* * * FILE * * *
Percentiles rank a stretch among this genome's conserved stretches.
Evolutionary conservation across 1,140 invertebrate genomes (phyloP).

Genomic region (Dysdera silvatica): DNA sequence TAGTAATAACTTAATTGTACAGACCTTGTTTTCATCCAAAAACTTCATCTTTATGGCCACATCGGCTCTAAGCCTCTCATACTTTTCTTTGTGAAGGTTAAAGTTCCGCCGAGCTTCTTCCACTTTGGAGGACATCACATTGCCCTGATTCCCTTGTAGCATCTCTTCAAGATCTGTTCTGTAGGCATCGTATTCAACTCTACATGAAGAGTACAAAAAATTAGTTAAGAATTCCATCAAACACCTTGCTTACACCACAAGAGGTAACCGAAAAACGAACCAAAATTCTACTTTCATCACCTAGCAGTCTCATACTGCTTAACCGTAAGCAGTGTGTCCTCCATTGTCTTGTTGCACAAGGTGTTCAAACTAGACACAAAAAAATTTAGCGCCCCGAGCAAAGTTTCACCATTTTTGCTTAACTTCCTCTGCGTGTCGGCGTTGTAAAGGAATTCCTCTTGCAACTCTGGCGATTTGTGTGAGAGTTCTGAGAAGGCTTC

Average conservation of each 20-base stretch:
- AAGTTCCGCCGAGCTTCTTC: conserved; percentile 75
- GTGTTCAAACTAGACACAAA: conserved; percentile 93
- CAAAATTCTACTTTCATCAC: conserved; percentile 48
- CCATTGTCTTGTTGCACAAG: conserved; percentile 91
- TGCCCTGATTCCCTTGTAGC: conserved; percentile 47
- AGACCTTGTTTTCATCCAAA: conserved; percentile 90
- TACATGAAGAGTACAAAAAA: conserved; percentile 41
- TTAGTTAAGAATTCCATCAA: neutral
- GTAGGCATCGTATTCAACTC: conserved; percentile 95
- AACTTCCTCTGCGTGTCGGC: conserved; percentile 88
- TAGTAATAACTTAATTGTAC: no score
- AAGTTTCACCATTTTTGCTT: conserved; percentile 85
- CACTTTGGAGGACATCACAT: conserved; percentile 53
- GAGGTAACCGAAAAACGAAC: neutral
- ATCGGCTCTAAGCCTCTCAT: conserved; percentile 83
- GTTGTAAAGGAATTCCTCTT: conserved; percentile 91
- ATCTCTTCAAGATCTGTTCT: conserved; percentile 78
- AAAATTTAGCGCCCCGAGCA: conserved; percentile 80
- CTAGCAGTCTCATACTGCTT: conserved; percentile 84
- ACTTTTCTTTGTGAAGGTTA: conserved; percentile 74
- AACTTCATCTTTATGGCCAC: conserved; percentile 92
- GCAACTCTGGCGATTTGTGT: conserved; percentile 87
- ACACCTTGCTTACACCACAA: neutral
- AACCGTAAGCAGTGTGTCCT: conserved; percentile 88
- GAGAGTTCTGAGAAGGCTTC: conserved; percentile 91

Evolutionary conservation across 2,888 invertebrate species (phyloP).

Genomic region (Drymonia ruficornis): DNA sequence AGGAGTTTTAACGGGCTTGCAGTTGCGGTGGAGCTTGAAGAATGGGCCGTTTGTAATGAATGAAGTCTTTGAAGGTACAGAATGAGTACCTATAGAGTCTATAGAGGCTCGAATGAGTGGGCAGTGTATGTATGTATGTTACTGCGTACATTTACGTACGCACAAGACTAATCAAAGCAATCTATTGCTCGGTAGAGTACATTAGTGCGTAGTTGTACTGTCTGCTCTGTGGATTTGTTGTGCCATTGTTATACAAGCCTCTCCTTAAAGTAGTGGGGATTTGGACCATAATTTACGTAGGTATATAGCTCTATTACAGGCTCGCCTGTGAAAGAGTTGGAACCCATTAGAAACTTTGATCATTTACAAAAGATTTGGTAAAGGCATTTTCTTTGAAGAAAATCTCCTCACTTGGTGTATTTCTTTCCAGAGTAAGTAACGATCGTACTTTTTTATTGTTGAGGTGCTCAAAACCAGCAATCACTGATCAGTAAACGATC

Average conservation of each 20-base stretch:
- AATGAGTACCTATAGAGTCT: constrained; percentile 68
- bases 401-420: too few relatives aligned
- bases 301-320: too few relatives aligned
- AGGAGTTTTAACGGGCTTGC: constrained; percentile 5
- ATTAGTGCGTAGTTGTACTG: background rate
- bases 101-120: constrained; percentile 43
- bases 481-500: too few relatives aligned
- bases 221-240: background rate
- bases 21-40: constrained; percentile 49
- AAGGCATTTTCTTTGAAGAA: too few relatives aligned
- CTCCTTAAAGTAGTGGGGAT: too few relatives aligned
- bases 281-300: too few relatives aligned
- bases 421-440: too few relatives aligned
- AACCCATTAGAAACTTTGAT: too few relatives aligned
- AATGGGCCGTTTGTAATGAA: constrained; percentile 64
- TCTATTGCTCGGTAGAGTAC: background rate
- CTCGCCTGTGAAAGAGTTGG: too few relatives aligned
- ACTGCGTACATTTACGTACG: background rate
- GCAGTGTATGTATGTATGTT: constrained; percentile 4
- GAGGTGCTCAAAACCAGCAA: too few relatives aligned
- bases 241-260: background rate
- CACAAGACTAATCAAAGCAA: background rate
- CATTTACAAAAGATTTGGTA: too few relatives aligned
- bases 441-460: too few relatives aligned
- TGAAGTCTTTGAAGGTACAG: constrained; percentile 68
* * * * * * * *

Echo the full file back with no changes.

Percentiles rank a stretch among this genome's conserved stretches.
Evolutionary conservation across 1,140 invertebrate genomes (phyloP).

Genomic region (Dysdera silvatica): DNA sequence TAGTAATAACTTAATTGTACAGACCTTGTTTTCATCCAAAAACTTCATCTTTATGGCCACATCGGCTCTAAGCCTCTCATACTTTTCTTTGTGAAGGTTAAAGTTCCGCCGAGCTTCTTCCACTTTGGAGGACATCACATTGCCCTGATTCCCTTGTAGCATCTCTTCAAGATCTGTTCTGTAGGCATCGTATTCAACTCTACATGAAGAGTACAAAAAATTAGTTAAGAATTCCATCAAACACCTTGCTTACACCACAAGAGGTAACCGAAAAACGAACCAAAATTCTACTTTCATCACCTAGCAGTCTCATACTGCTTAACCGTAAGCAGTGTGTCCTCCATTGTCTTGTTGCACAAGGTGTTCAAACTAGACACAAAAAAATTTAGCGCCCCGAGCAAAGTTTCACCATTTTTGCTTAACTTCCTCTGCGTGTCGGCGTTGTAAAGGAATTCCTCTTGCAACTCTGGCGATTTGTGTGAGAGTTCTGAGAAGGCTTC

Average conservation of each 20-base stretch:
- AAGTTCCGCCGAGCTTCTTC: conserved; percentile 75
- GTGTTCAAACTAGACACAAA: conserved; percentile 93
- CAAAATTCTACTTTCATCAC: conserved; percentile 48
- CCATTGTCTTGTTGCACAAG: conserved; percentile 91
- TGCCCTGATTCCCTTGTAGC: conserved; percentile 47
- AGACCTTGTTTTCATCCAAA: conserved; percentile 90
- TACATGAAGAGTACAAAAAA: conserved; percentile 41
- TTAGTTAAGAATTCCATCAA: neutral
- GTAGGCATCGTATTCAACTC: conserved; percentile 95
- AACTTCCTCTGCGTGTCGGC: conserved; percentile 88
- TAGTAATAACTTAATTGTAC: no score
- AAGTTTCACCATTTTTGCTT: conserved; percentile 85
- CACTTTGGAGGACATCACAT: conserved; percentile 53
- GAGGTAACCGAAAAACGAAC: neutral
- ATCGGCTCTAAGCCTCTCAT: conserved; percentile 83
- GTTGTAAAGGAATTCCTCTT: conserved; percentile 91
- ATCTCTTCAAGATCTGTTCT: conserved; percentile 78
- AAAATTTAGCGCCCCGAGCA: conserved; percentile 80
- CTAGCAGTCTCATACTGCTT: conserved; percentile 84
- ACTTTTCTTTGTGAAGGTTA: conserved; percentile 74
- AACTTCATCTTTATGGCCAC: conserved; percentile 92
- GCAACTCTGGCGATTTGTGT: conserved; percentile 87
- ACACCTTGCTTACACCACAA: neutral
- AACCGTAAGCAGTGTGTCCT: conserved; percentile 88
- GAGAGTTCTGAGAAGGCTTC: conserved; percentile 91

Evolutionary conservation across 2,888 invertebrate species (phyloP).

Genomic region (Drymonia ruficornis): DNA sequence AGGAGTTTTAACGGGCTTGCAGTTGCGGTGGAGCTTGAAGAATGGGCCGTTTGTAATGAATGAAGTCTTTGAAGGTACAGAATGAGTACCTATAGAGTCTATAGAGGCTCGAATGAGTGGGCAGTGTATGTATGTATGTTACTGCGTACATTTACGTACGCACAAGACTAATCAAAGCAATCTATTGCTCGGTAGAGTACATTAGTGCGTAGTTGTACTGTCTGCTCTGTGGATTTGTTGTGCCATTGTTATACAAGCCTCTCCTTAAAGTAGTGGGGATTTGGACCATAATTTACGTAGGTATATAGCTCTATTACAGGCTCGCCTGTGAAAGAGTTGGAACCCATTAGAAACTTTGATCATTTACAAAAGATTTGGTAAAGGCATTTTCTTTGAAGAAAATCTCCTCACTTGGTGTATTTCTTTCCAGAGTAAGTAACGATCGTACTTTTTTATTGTTGAGGTGCTCAAAACCAGCAATCACTGATCAGTAAACGATC

Average conservation of each 20-base stretch:
- AATGAGTACCTATAGAGTCT: constrained; percentile 68
- bases 401-420: too few relatives aligned
- bases 301-320: too few relatives aligned
- AGGAGTTTTAACGGGCTTGC: constrained; percentile 5
- ATTAGTGCGTAGTTGTACTG: background rate
- bases 101-120: constrained; percentile 43
- bases 481-500: too few relatives aligned
- bases 221-240: background rate
- bases 21-40: constrained; percentile 49
- AAGGCATTTTCTTTGAAGAA: too few relatives aligned
- CTCCTTAAAGTAGTGGGGAT: too few relatives aligned
- bases 281-300: too few relatives aligned
- bases 421-440: too few relatives aligned
- AACCCATTAGAAACTTTGAT: too few relatives aligned
- AATGGGCCGTTTGTAATGAA: constrained; percentile 64
- TCTATTGCTCGGTAGAGTAC: background rate
- CTCGCCTGTGAAAGAGTTGG: too few relatives aligned
- ACTGCGTACATTTACGTACG: background rate
- GCAGTGTATGTATGTATGTT: constrained; percentile 4
- GAGGTGCTCAAAACCAGCAA: too few relatives aligned
- bases 241-260: background rate
- CACAAGACTAATCAAAGCAA: background rate
- CATTTACAAAAGATTTGGTA: too few relatives aligned
- bases 441-460: too few relatives aligned
- TGAAGTCTTTGAAGGTACAG: constrained; percentile 68